Y. Melamed aims to assign the most radical meaning to the theory that Spinoza’s unique substance is the subject of inherence (substratum) and the ultimate subject of the predication of the modes–infinite and finite–that necessarily result from it and by which they are conceived. For this purpose he needs to show not only that (a) the concept of Spinoza’s unique substance is compatible with the concepts of substratum and of ultimate subject of predication, but also that (b) his concept of mode matches the requirements of the concepts of quality and property, without rendering ineffective his account of particular things as modes that express the essence of God in a definite and determinate way (E1P25c).
As regards the first step (a), his arguments are very convincing, although he left unanswered a critical question as he did not consider the hypothesis that the dissociation between the concepts of individual and substance implies that Spinoza’s substance may simply be of the wrong logic type to perform the roles of substratum and ultimate subject of predication.
As to the second step, although he is not the first scholar who sustains this view, I am still not convinced and I will list a few doubts concerning Melamed’s arguments.
- He correctly points out that the traditional distinction between thing and property is not entirely adequate to Spinoza’s ontology. Also correctly, he concludes that it is not enough to suppose the plausibility of the notion of particular property just because it is conveyed in the contemporary concept of tropes. However, the justification he proposes seems to be more suitable to the inherence between modes than between modes and substance.
- The demonstration that modes are properties of God requires accounting for the difference between these properties, whose knowledge constitutes the scientia intuitiva, and the common properties, whose notions constitute the second kind of knowledge. I believe that this account would entail some objections to Melamed’s claim that the modes should be predicated to the substance as its qualities or properties.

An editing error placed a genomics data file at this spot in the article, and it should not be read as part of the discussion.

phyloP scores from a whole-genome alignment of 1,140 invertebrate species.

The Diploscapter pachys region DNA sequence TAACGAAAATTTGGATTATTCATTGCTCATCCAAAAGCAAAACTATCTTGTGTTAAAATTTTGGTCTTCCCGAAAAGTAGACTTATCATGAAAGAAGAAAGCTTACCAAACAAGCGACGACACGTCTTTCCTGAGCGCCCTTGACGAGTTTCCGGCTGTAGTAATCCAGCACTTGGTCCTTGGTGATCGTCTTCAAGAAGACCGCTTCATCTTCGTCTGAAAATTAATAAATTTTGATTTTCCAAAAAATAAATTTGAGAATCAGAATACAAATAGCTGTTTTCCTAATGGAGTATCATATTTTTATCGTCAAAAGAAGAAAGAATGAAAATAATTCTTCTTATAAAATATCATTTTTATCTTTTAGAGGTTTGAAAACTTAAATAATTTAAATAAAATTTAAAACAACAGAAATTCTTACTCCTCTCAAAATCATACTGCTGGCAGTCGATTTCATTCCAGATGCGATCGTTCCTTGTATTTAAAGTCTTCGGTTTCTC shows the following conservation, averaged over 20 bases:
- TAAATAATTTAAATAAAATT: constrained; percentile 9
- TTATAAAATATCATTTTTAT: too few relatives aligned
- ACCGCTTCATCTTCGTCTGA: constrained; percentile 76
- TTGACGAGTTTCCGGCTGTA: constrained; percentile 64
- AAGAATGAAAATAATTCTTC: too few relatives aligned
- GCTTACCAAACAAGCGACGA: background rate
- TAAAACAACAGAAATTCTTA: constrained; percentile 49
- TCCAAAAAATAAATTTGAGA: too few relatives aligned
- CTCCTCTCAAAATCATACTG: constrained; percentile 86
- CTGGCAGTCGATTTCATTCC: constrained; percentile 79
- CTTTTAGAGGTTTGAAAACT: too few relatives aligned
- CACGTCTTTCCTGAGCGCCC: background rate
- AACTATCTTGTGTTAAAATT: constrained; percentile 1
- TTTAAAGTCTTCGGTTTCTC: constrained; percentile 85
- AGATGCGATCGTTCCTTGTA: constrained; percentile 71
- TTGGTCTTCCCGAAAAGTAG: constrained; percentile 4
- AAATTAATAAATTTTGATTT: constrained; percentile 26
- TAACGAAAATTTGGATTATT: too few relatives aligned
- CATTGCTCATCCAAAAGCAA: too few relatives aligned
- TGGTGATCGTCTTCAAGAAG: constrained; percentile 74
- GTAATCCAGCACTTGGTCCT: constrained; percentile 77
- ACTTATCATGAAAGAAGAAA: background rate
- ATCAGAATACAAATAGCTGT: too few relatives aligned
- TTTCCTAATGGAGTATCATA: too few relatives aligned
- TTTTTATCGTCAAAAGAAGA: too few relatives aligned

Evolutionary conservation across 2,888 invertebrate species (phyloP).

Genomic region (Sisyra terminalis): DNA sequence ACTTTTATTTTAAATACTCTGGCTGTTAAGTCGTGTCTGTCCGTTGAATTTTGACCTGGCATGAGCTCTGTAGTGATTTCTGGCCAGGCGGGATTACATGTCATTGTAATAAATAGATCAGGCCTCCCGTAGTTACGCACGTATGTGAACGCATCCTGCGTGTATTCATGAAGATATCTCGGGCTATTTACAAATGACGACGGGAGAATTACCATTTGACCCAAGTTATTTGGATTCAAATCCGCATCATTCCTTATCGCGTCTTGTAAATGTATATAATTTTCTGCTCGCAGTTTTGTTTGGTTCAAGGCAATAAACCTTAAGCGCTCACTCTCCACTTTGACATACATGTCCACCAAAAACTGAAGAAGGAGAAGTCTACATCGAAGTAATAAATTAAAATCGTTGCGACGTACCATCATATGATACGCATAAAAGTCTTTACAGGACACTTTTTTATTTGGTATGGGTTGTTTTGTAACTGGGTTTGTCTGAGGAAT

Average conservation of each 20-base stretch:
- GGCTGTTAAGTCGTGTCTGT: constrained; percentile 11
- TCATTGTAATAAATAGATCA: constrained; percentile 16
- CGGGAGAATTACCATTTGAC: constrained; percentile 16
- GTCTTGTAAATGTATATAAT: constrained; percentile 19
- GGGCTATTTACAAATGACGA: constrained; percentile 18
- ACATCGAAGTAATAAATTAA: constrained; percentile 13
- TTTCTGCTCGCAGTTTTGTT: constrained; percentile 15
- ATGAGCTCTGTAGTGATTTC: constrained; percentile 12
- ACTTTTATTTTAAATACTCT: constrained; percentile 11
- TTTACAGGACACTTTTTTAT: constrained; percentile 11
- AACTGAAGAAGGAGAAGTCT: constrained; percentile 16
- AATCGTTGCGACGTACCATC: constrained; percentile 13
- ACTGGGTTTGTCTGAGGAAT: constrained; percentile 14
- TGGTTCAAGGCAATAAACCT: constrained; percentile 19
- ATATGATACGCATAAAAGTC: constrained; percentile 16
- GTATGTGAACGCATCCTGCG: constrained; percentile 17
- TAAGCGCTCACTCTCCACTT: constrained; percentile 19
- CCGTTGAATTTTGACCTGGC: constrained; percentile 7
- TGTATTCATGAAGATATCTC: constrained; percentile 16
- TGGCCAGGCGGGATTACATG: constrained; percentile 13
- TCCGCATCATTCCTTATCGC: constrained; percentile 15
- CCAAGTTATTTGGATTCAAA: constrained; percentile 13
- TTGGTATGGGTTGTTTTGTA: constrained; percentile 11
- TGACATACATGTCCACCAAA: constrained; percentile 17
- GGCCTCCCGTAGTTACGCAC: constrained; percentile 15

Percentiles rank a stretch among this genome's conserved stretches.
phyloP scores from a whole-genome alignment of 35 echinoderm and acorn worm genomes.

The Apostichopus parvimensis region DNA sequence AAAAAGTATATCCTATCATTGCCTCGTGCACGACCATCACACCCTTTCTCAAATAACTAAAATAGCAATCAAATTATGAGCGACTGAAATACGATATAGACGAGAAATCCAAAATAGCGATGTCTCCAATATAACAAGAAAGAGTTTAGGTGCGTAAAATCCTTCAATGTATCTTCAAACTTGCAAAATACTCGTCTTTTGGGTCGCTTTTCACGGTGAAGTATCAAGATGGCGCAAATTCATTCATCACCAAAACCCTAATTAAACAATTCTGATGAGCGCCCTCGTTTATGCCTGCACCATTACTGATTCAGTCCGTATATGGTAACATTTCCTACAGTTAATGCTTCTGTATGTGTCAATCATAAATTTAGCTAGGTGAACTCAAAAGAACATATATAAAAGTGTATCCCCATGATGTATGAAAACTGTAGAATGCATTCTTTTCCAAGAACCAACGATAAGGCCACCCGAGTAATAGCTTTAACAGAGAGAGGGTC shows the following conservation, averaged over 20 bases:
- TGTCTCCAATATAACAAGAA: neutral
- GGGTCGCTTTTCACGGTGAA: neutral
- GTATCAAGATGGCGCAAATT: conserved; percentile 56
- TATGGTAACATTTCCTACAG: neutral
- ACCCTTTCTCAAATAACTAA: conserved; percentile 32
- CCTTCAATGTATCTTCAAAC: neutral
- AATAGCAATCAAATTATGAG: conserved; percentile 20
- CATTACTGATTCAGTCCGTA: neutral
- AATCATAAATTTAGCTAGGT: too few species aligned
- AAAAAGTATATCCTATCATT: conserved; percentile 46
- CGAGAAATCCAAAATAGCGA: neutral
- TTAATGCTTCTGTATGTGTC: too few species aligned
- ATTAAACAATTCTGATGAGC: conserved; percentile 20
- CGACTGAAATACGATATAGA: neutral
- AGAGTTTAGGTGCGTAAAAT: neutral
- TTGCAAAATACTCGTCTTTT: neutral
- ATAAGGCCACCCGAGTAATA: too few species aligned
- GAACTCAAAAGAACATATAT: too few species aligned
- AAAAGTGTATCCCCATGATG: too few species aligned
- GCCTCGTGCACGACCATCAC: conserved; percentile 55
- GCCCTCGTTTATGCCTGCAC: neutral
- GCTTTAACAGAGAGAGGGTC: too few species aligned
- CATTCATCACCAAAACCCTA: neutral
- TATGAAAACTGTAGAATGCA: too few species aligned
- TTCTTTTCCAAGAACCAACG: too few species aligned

- Still on the same subject, he does not untangle another of its basic assumptions, for it is not explained in what sense such properties can be considered particular. While the analysis of the weak character of the criteria of individuality and/or singularity is irreprehensible, the examination of the relations between these criteria and the particularity of finite modes is simply absent.
- The thesis that modes are properties of God is complemented in his view by the proposal that they are, therefore, God’s propria, since they are necessary, but not essential qualities. This corollary poses at least two difficulties: (i) this concept is explicitly used by Spinoza to refer to other properties of God, such as his infinitude, and–save for a mistake on my part–never to the modes; (ii) the problems which led to the admission of the concept of propria in the tradition simply do not arise in Spinoza’s philosophy and, if applied to his ontology, would cause a great difficulty. Indeed, the propria were seen as criteria for the discrimination of individual substances when one does not yet know their essences. Not only is this problem no part of the framework of substantial monism, but the usage of these criteria is explicitly denied by Spinoza even before the proof of monism, viz. in the famous demonstration that there cannot be two substances with the same attribute. Now, one of the statements of this proof is precisely that the modes, i.e. the propria according to Melamed, do not supply criteria of discrimination between substances.